Information Security News for 11/24/17
This week’s news has brought about some fascinating revelations.
Uber kept a data breach from going public. Krebs pondered if it was truly an unusual thing when compared to companies who pay for decryption keys after they’re hit with ransomware.
Speaking of Krebs, he’s hit on another salient point today, bringing FAFSA into the light for consideration. With a minimal amount of personal data, one can reveal an excessive amount of information about that someone.
Data you may never expect is being saved for later analysis. Using a technology to keep form entries is becoming a regular practice for some websites out there, including incomplete forms. Be wary of what you type into a website. These are akin to remote keyloggers.
Mozilla’s Firefox is adding a feature to bring awareness when visiting websites that have had recent breaches. Sure to wrangle the company or site being called to the carpet it will be interesting to see how they juggle that. Will it be like blacklisted spam email servers? Where’s the link to get me delisted?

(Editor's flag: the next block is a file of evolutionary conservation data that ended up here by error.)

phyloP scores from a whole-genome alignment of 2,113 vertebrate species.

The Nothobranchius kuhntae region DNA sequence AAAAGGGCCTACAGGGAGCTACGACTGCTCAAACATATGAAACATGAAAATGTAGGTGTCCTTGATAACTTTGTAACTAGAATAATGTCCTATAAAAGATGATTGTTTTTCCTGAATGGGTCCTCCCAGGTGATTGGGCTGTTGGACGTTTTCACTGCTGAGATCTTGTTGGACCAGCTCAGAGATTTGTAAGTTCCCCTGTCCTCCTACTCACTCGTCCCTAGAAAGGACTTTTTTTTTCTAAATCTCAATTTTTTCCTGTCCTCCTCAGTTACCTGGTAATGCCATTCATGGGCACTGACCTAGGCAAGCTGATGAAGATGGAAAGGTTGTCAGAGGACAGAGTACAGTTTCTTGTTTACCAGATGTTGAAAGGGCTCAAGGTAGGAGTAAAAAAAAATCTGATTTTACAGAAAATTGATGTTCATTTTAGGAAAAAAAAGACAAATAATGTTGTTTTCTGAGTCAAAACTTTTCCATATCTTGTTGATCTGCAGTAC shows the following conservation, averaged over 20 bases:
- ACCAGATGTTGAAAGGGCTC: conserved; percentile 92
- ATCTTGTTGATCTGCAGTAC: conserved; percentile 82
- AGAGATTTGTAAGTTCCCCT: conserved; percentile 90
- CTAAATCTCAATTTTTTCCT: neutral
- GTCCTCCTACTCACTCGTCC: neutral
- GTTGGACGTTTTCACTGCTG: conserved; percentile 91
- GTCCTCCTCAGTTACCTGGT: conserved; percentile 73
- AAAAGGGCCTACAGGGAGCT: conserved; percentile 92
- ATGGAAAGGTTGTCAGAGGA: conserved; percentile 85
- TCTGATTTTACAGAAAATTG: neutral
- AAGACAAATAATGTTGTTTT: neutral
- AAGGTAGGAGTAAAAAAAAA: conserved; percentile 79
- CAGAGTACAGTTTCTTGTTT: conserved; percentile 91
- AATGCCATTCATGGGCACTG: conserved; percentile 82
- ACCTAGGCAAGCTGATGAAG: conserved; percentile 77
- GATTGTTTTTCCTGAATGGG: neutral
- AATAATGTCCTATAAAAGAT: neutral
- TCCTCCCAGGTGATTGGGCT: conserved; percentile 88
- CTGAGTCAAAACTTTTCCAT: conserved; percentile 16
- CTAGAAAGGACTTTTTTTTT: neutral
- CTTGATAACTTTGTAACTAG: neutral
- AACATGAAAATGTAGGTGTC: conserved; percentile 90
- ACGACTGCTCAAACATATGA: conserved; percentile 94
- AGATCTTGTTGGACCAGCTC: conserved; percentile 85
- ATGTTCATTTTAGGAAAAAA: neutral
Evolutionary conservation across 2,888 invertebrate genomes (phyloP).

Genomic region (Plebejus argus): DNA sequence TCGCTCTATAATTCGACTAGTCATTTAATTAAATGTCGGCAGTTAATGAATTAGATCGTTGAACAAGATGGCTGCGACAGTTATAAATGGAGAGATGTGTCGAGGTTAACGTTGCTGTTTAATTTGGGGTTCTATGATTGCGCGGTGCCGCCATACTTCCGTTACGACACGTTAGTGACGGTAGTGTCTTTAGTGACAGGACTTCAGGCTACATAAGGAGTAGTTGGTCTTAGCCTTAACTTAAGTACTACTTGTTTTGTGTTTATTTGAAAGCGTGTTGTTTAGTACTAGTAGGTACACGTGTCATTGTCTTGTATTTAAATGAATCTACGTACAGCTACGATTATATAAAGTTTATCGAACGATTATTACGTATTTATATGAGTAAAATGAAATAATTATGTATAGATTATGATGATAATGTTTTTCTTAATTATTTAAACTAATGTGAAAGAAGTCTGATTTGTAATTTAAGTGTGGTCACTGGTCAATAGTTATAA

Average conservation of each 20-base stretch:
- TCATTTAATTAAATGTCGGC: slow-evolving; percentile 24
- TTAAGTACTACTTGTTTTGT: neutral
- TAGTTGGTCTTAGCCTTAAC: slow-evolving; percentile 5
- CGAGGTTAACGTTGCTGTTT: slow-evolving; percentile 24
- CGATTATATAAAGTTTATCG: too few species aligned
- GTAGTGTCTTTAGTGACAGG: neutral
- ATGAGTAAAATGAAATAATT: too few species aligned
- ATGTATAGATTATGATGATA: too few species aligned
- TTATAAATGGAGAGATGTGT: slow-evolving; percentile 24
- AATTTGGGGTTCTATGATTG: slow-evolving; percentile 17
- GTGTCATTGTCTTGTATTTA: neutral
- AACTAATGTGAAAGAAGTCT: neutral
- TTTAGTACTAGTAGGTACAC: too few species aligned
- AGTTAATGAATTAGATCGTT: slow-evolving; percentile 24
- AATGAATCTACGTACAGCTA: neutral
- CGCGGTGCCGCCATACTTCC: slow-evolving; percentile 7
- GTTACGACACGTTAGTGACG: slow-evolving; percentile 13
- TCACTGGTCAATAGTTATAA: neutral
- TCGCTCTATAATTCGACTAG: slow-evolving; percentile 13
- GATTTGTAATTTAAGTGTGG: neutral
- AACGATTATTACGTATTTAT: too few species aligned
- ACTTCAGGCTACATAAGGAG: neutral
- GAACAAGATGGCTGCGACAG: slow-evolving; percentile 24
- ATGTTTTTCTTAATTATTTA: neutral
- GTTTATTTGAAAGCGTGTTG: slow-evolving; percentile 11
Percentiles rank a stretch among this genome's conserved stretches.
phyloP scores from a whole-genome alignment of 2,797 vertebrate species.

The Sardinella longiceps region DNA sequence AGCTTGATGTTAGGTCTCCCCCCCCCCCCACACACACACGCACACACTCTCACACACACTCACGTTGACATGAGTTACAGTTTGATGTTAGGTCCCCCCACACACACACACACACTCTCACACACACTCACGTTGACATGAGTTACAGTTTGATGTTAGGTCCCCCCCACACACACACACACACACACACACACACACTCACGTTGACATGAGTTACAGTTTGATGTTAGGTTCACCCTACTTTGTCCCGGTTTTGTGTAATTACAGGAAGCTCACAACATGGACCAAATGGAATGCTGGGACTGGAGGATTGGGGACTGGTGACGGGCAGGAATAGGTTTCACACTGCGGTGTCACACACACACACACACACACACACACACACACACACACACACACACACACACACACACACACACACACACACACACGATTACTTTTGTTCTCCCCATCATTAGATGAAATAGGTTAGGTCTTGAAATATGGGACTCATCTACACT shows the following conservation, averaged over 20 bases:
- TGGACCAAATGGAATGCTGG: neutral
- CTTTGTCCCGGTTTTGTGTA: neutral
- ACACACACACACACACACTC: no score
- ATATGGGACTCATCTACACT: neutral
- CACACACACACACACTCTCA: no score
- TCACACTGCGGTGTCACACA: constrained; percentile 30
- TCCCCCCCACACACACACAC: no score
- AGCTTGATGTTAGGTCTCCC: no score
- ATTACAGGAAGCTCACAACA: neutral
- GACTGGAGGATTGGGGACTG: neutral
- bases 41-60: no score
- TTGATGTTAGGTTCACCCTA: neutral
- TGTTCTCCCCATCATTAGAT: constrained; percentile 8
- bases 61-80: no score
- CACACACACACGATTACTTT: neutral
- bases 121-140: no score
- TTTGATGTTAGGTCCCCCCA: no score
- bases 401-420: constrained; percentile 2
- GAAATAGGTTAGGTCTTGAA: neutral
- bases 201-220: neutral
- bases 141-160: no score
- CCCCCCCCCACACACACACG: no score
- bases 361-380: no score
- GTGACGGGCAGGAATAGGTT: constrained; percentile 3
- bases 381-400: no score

Ever heard of Minix? It’s a small operating system that runs on many PCs outside of your expected run of the mill OS (operating system) like Windows. The potential risks are still being ferreted out, but Intel has this component called the Management Engine using it, which has control over the PC that’s entirely outside any OS layer controls. Stay tuned to this one in the near future. It may end up landing on numerous vendors laps to update their firmware to bring this beast back under control. Intel has released a number of updates to address variously identified vulnerabilities.
Knowb4 is warning people against a phishing attack using JAR files that disable local AV. Beware of simple mechanisms phishers use to bypass attachment blocking such as Zip files.
Another misconfigured Amazon S3 cloud service has exposed data unintentionally at an Australian Broadcast Company. (Yes, I also momentarily read ABC and had a double take…)
Apple may or may not end up in a legal battle with the FBI to unlock the Texas shooters phone. The Washington Post has obtained information showing that because of the circumstances this could be a poor way to pave the legal precedence needed for future cases.
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